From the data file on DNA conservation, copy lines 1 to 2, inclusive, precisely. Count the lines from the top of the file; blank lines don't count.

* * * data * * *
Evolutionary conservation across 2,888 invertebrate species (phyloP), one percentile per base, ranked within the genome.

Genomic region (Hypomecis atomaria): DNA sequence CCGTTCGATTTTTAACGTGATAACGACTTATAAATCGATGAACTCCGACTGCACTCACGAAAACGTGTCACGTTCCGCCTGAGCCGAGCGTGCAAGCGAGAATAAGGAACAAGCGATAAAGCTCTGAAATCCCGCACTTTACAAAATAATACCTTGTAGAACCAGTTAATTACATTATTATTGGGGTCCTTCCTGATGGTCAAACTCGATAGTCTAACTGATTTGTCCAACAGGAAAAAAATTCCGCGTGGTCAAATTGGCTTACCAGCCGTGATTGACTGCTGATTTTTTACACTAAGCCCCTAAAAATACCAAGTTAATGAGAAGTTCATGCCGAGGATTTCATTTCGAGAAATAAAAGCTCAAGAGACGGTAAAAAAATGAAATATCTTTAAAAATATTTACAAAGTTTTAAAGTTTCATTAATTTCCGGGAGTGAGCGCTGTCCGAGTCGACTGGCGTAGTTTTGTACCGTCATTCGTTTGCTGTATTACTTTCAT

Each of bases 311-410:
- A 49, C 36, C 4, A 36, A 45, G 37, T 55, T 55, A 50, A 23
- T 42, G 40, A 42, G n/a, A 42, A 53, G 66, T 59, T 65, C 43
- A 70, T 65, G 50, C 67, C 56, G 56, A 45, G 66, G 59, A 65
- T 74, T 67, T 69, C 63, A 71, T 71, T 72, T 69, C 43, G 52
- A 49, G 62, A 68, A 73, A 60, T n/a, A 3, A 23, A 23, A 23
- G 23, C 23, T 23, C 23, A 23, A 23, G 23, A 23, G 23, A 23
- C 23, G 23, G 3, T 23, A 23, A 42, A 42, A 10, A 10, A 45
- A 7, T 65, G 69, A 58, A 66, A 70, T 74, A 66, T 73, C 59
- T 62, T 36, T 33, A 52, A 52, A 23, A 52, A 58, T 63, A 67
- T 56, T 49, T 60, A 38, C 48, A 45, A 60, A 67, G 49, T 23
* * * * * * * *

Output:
Evolutionary conservation across 2,888 invertebrate species (phyloP), one percentile per base, ranked within the genome.

Genomic region (Hypomecis atomaria): DNA sequence CCGTTCGATTTTTAACGTGATAACGACTTATAAATCGATGAACTCCGACTGCACTCACGAAAACGTGTCACGTTCCGCCTGAGCCGAGCGTGCAAGCGAGAATAAGGAACAAGCGATAAAGCTCTGAAATCCCGCACTTTACAAAATAATACCTTGTAGAACCAGTTAATTACATTATTATTGGGGTCCTTCCTGATGGTCAAACTCGATAGTCTAACTGATTTGTCCAACAGGAAAAAAATTCCGCGTGGTCAAATTGGCTTACCAGCCGTGATTGACTGCTGATTTTTTACACTAAGCCCCTAAAAATACCAAGTTAATGAGAAGTTCATGCCGAGGATTTCATTTCGAGAAATAAAAGCTCAAGAGACGGTAAAAAAATGAAATATCTTTAAAAATATTTACAAAGTTTTAAAGTTTCATTAATTTCCGGGAGTGAGCGCTGTCCGAGTCGACTGGCGTAGTTTTGTACCGTCATTCGTTTGCTGTATTACTTTCAT